The assumption that intelligent observers are sharply bounded in time
Gott defines an intelligent species as “one that is self-conscious and has the cognitive abilities to reason abstractly, think about the future, create art and so forth” (p.315). He speculates that such species are currently being formed in the universe at a uniform rate, and adds that our species, Homo sapiens, is the only species on Earth to fit this description so far. Our species is roughly 200,000 years old, and from this he estimates a total longevity for our own plus any possible intelligent successor species (including hypothetical future machine species), from start to finish, of between 0.205 million and 8 million years, with 95% confidence (p.316).
The impression given is that rational intelligence switched on 200,000 years ago. This would not be correct. There was no act of special creation of human intelligence at one point in the past. My mental powers are roughly the same as those of my parents, which were roughly the same as those of their own parents, and so on back indefinitely into the past, back to Homo erectus, back to Australopithecus, back to our squirrel-like ancestors who lived alongside the dinosaurs, back further still to the simple information-processing powers of the first living cell.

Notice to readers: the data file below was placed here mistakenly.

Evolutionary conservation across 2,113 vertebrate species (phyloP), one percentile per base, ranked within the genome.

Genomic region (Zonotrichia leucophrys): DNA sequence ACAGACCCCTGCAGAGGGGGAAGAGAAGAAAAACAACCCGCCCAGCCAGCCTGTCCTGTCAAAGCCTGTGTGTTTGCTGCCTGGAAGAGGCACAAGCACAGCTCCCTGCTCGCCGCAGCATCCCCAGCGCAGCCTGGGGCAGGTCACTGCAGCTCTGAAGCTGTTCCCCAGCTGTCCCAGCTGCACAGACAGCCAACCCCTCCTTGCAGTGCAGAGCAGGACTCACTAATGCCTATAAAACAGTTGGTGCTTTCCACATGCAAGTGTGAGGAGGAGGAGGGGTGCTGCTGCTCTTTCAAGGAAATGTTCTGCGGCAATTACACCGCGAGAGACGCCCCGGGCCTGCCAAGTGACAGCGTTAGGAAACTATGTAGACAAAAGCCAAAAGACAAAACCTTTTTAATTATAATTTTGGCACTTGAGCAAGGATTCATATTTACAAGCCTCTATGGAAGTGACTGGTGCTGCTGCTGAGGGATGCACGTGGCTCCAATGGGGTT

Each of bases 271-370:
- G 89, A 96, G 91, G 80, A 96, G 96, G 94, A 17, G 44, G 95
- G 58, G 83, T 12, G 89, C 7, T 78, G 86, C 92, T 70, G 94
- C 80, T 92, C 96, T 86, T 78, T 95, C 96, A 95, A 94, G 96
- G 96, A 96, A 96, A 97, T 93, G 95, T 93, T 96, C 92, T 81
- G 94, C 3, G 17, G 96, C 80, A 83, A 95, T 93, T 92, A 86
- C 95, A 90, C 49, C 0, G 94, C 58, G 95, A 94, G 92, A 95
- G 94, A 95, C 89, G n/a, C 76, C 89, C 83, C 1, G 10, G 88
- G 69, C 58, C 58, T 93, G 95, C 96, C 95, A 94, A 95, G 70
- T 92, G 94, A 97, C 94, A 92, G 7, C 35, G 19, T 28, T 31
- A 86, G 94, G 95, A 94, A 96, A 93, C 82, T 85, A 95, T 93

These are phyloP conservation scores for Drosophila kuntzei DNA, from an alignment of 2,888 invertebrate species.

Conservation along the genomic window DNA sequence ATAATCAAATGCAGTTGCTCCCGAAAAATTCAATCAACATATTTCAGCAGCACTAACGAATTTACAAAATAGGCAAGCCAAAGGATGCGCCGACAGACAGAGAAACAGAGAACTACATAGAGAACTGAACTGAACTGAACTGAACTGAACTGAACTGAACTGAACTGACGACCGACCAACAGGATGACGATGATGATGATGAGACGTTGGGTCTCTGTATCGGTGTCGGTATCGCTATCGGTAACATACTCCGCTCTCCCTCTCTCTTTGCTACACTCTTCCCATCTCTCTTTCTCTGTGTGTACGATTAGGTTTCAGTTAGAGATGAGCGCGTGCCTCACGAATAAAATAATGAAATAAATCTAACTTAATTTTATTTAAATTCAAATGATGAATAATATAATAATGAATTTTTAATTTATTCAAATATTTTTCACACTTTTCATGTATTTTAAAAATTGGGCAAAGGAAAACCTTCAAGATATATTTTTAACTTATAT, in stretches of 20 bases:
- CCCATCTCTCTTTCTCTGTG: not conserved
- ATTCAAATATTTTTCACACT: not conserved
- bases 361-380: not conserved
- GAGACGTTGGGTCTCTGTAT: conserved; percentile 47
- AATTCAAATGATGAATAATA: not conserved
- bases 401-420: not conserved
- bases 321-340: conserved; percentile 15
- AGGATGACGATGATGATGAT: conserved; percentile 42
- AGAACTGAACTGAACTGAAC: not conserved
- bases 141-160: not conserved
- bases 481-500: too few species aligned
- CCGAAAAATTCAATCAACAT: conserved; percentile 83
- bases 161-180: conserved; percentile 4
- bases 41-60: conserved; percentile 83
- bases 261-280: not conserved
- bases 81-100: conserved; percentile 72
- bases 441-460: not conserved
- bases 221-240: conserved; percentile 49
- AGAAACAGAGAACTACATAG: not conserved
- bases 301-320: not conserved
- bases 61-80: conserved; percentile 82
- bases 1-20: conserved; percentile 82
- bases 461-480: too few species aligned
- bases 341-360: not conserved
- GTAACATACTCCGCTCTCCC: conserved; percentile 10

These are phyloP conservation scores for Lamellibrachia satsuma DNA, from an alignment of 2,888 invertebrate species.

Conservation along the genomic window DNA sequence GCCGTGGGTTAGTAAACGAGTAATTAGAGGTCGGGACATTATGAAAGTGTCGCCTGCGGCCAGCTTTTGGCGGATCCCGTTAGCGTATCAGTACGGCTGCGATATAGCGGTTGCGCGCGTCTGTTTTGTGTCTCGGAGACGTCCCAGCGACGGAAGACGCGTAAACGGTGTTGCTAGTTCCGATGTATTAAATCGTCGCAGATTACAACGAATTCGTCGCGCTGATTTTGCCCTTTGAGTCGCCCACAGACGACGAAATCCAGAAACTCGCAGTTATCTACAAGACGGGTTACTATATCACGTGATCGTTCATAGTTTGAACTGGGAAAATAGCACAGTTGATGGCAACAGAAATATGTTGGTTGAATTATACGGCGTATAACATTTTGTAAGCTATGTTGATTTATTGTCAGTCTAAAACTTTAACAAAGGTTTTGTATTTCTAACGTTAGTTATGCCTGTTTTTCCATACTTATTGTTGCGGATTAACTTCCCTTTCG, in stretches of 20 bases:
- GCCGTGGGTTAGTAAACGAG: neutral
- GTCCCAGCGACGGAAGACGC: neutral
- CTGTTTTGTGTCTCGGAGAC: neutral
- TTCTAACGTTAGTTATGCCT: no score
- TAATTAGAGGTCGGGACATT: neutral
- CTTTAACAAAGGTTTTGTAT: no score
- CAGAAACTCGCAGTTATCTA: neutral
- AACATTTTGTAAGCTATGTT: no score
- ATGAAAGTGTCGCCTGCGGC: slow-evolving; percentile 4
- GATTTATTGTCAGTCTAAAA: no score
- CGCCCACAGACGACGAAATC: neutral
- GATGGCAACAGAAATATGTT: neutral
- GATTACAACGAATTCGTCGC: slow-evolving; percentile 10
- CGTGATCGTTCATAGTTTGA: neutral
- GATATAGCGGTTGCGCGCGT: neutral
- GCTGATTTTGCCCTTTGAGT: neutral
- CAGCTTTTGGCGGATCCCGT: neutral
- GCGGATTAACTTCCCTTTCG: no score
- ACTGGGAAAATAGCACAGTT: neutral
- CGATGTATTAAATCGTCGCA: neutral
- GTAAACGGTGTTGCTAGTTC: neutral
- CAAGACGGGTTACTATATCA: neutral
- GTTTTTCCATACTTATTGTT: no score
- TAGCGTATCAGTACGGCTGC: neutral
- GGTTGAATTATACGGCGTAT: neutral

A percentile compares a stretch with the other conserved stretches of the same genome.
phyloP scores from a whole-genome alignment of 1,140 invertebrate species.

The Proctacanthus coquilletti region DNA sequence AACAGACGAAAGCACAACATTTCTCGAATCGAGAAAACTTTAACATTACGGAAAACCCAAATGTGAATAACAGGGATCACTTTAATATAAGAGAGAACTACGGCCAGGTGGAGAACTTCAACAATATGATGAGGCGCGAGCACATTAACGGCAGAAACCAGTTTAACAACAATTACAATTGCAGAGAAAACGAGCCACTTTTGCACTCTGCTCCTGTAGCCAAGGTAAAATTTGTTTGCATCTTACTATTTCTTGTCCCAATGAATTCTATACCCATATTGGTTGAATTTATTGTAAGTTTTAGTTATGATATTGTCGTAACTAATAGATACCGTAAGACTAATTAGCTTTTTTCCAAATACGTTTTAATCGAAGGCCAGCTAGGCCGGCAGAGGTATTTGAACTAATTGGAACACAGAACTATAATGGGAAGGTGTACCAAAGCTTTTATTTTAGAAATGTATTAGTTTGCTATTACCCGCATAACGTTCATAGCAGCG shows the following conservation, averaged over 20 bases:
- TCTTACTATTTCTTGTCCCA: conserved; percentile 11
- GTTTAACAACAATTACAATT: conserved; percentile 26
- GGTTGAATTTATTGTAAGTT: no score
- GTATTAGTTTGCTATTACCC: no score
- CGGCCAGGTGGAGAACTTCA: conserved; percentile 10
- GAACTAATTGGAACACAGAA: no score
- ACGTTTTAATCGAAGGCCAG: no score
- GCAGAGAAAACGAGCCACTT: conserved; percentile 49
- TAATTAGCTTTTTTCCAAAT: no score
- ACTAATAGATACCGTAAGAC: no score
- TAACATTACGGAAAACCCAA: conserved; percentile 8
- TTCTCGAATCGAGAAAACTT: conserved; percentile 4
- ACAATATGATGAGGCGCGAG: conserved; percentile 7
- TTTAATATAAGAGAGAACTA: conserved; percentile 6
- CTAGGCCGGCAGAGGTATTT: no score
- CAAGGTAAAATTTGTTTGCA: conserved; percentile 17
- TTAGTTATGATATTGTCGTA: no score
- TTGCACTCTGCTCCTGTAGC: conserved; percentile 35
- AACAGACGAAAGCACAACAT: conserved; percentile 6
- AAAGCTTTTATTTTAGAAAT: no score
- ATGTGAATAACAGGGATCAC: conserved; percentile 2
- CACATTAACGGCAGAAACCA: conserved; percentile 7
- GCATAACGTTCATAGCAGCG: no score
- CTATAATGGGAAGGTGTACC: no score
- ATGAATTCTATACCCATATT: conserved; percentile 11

Certainly there was a period of rapid brain growth in our ancestors a couple of million years ago, but it only looks to us like an evolutionary jump because we are seeing a compressed timescale: the reality at the time would have been that generation succeeded generation with no perceptible biological change. The evolutionary jump was in reality an accumulation of small changes over thousands of generations, only visible on a long-term view.
The abilities which Gott mentions are in any case hardly evenly distributed among the people living at any one time. Some individuals may exercise abstract reasoning, while at the same time others dismiss them as useless intellectuals. What proportion of a population would have to be interested in such things as discussing the Doomsday Fallacy in order for Gott to qualify that population as a whole as “intelligent”?
Again, where does one place the end-point of an intelligent species? Clearly, with so much talk about existential risk nowadays, the assumption is of a fairly sudden wipe-out of civilisation and/or of the human species itself. But a look at our evolutionary past shows that when nature introduces an innovation such as simple microbial life, multicellularity or animal life, that new capability tends to persist over evolutionary time and act as a launch pad for the next innovation down the line.